So after about a mile the cyclist asked if I wanted splits and I said NO. I had a solid plan from Jacky which did include eating a lot of GU but did not include adjusting my race strategy for that of the others if they started faster than me. I knew I would see the girls on the out and back giant hill section. So on the first lap I calculated under 2 minutes to Sam Warriner and maybe another 30s or so to Tyler Stewart followed by a large gap. I told myself okay… you DEFINITELY have a top three. See how long you can cling to your lead cyclist!
The second lap I felt pretty much the same as the first… steady eddy. I honestly didn’t have some kind of magic legs day. I actually complained to Jacky later that my legs were tired on the bike and maybe I did too much the week before the race so it isn’t like I peaked to my best ever day… I just pulled out every last ounce of anything I had in there to get the job done. When I did the second lap turnaround on the run and no one was right behind me I knew I had won. I saw Tyler Stewart had overtaken Sam Warriner (who apparently came within 25 seconds of me… good thing I did not get splits!) but was still about as far as Sam had been on the first lap. When I got to the top of the big hill to roll down the last mile and a half to the finish I go the split from the bike: 52 seconds. Game over. I had a smile, I was excited and my legs were sore but they were going to get me where I needed to be. In the finish chute I did a quick check that no one was close and enjoyed some high fives and cheers a the finish line to savour my first winning run across the Ironman finish line as long as possible. I only needed a second after all… but I didn’t want any kind of sprint so I got my ass across that line. Then, phew, DONE!!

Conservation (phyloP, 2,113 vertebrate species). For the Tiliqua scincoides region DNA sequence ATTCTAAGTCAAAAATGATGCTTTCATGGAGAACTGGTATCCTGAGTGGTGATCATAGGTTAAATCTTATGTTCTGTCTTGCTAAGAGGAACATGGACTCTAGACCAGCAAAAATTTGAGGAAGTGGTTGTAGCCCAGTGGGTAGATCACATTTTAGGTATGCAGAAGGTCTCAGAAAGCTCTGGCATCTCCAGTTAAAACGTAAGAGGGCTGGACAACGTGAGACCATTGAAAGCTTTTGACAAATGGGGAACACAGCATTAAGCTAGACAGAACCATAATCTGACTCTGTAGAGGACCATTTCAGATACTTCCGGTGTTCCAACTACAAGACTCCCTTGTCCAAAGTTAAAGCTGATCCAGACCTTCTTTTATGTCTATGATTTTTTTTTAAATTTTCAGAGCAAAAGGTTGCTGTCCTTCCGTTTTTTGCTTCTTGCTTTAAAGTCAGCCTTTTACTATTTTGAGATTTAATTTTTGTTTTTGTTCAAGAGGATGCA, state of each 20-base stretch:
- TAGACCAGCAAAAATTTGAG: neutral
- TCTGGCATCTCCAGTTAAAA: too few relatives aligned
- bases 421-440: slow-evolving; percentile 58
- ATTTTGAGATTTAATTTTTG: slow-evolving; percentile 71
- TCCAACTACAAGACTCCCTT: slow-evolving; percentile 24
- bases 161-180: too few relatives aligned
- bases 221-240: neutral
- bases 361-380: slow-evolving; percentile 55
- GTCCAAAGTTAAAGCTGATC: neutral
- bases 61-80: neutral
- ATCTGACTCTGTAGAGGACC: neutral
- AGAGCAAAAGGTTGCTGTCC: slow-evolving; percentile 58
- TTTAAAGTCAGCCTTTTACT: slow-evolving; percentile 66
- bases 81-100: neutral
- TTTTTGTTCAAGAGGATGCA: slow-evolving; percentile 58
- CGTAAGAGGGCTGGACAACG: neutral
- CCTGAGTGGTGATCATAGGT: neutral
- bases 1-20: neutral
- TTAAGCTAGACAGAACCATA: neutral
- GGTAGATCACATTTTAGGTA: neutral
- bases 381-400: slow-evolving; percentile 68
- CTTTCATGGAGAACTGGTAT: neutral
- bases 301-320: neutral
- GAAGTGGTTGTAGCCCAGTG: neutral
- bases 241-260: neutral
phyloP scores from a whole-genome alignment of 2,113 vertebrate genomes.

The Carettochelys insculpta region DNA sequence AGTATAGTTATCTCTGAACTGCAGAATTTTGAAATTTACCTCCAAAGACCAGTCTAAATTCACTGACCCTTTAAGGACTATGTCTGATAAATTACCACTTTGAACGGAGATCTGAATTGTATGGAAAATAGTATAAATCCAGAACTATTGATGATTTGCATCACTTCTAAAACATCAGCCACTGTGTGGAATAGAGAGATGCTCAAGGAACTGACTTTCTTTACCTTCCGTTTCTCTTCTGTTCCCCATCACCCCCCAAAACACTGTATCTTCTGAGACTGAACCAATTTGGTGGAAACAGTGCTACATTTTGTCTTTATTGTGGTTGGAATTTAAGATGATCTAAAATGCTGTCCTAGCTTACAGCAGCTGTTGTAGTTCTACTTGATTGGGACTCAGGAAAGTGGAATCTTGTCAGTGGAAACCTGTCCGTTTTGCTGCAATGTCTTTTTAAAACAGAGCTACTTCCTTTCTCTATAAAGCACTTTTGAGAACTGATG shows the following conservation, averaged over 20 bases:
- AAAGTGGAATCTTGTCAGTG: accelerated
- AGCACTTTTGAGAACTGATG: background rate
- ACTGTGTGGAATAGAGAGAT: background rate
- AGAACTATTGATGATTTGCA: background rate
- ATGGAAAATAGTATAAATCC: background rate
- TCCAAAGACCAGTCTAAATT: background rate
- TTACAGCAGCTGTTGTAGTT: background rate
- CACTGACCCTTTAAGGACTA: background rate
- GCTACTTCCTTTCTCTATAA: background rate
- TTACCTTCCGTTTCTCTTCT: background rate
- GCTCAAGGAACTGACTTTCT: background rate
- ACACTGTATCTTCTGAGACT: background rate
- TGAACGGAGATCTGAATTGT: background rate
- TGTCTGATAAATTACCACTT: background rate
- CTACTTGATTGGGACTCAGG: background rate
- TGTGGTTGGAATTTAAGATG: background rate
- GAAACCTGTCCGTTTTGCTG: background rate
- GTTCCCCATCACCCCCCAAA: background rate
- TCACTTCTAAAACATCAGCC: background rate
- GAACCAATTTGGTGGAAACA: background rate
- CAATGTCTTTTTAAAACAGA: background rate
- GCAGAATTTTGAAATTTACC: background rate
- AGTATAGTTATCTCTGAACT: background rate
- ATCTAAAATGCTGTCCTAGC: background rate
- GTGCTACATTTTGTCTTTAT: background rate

Contrary to Triathlete magazine’s report indicating the entire women’s field was slow in half marathon times: the race is NEVER flat on that whole course with two significant and long climbs in the race. So I ran a 1:25.51 and sure that isn’t the fastest out there but take 5 minutes for gnarly hills for sure. I was within two minutes of the fastest run split which is an Ironman best for me (helps Rinny wasn’t there). Tyler Stewart had a very impressive race to put together her second place performance and Sam Warriner, who almost caught me, surrendered to third. Roomie Samantha McGlone put her patented run to work to run herself into fourth in front of super swimmer Amanda Stevens in fifth. Joe Gambles won the race for the second year in a row in the men’s race in front of Paul Ambrose, Luke Bell, James Cotter and Luke McKenzie. Also a big congrats to MelRad Racing teammate Tim Holland for taking 2nd in his age group and a spot to Clearwater. Congratulations all round.